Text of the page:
It's not about you.

It's about the just-married couple, the recent retiree, the newly promoted. It's about the adolescent celebrating a quinceañera or bar/bat mitzvah, the person observing a birthday or graduation, the pair marking an anniversary. In other words, a toast is about the person(s) being honored, not the person making the toast.

It follows, then, that the toast should pour outward, the remarks centered on whoever is being honored. If you use the words "I" or "me" or "my" more than a time or two, your focus is off.


First of all, be attentive to the nature of the celebration and its participants. Those attending—your audience—are there for any of several reasons. Many are there because of love, friendship, or kinship, and others out of respect or a sense of obligation (or maybe the free food).

Be aware of this range of affiliations and relationships. Any story you tell must be comprehensible to those who know the honoree both best and least. Your comments must be appropriate—no allusions to a drunken brawl at the last offsite. No references to significant others previously ditched or failing grades or lost jobs. Keep your diction appropriate, and, for heaven's sake, don't use any *&$#% profanity.

Finally, keep your toast short, two minutes at most. The celebration may include many toasts, the audience may grow weary of sitting, other activities may be on the schedule. So keep it short, simple, and sublime.


If you know in advance that you will be making a toast, prepare and practice.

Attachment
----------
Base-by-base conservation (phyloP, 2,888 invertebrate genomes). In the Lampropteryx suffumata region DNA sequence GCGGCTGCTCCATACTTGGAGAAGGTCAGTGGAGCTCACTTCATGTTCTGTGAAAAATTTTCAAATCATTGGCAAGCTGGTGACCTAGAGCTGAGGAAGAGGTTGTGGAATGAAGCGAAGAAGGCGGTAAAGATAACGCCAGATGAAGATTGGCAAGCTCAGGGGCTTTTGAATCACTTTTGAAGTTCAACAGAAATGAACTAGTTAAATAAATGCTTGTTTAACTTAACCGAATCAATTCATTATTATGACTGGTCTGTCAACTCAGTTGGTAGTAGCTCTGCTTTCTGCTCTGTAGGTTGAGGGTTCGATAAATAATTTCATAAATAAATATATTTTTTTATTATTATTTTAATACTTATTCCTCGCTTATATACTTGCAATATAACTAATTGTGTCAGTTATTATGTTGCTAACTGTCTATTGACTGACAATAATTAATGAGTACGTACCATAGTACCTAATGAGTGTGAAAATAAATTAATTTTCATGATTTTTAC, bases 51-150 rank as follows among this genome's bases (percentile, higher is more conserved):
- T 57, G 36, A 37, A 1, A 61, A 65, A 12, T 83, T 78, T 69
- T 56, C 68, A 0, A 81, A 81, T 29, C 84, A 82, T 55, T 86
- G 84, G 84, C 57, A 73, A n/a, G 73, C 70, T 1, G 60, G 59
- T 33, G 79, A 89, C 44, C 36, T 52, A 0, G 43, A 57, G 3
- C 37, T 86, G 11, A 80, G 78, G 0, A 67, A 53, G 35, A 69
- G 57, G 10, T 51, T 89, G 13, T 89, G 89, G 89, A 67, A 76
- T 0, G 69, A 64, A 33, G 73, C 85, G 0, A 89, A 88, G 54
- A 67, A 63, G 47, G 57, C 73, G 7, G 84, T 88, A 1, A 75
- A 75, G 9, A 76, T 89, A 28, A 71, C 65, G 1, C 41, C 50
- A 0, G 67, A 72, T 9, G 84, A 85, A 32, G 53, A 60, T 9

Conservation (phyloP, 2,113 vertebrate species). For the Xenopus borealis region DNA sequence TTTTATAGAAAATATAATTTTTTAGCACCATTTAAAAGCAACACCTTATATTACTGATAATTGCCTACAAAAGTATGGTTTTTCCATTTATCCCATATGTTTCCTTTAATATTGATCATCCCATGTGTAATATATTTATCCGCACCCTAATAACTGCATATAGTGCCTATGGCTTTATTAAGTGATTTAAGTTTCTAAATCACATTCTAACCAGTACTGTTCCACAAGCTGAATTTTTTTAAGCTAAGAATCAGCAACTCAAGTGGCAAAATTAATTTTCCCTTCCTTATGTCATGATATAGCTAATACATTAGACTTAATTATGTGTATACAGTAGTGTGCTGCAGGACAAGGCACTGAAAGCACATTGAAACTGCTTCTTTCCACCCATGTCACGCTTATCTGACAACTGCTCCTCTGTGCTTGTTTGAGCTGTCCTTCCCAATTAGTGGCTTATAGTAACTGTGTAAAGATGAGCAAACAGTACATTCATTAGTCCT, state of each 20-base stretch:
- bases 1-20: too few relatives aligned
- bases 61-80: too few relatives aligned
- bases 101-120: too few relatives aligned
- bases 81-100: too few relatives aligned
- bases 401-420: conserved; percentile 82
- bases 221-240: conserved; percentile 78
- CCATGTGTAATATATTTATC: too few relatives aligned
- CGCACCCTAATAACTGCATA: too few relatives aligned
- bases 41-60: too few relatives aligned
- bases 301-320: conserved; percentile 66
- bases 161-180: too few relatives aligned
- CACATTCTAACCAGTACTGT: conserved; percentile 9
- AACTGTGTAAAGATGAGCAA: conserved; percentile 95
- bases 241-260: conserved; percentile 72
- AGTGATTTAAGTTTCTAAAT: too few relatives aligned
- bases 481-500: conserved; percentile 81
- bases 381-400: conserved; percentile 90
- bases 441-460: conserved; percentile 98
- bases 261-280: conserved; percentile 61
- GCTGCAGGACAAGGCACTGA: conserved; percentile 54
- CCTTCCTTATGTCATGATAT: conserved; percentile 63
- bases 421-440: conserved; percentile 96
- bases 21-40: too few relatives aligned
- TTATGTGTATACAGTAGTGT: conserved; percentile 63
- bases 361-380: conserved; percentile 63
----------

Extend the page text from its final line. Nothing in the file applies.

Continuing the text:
Determine a "theme" for the content of your toast, an idea around which your comments will adhere. Doing so will help you choose what to include and make it less likely that you will ramble.

You could select accomplishment or dedication for a toast to a retiree, a chance meeting or shared interests and values for a wedded couple, an ongoing joie de vivre for a birthday celebrant. The theme could be a video game, a smile, a sense of purpose, a question asked many years ago. But keep it personal, not philosophical or abstract, and use examples that connect directly to the person(s) being honored.

Those examples may be short descriptions, anecdotes, stories. Use figurative language and rhetorical devices to enrich your comments, to illustrate, to rouse emotion, to say more with fewer words.

This structure works well:

  • If you are not introduced, explain in very few words your relationship to the honoree(s)
  • Mention the honoree(s) by name
  • Refer to the event at which you are presently speaking
  • Dip back into the past—into your theme and its examples
  • Return to the present moment
  • Project into the future by offering best wishes, happy prospects, success in upcoming endeavors
  • Mention the honoree(s) again by name


Throughout the toast, aim for a gracious, cordial tone. Use voice variations to help you express meaning, including changes in pace and well-placed pauses.

Stand at the beginning of the toast, holding your glass about chest-high and slightly to the side. Focus your eyes on the honoree(s) as you start speaking but include others as you proceed, returning your gaze occasionally to the recipient(s) of the toast, most especially when you want to add emphasis.

As you end, raise your glass higher, look at the honoree(s), repeat the name(s). After a moment, take a sip.

It will indeed be an honor.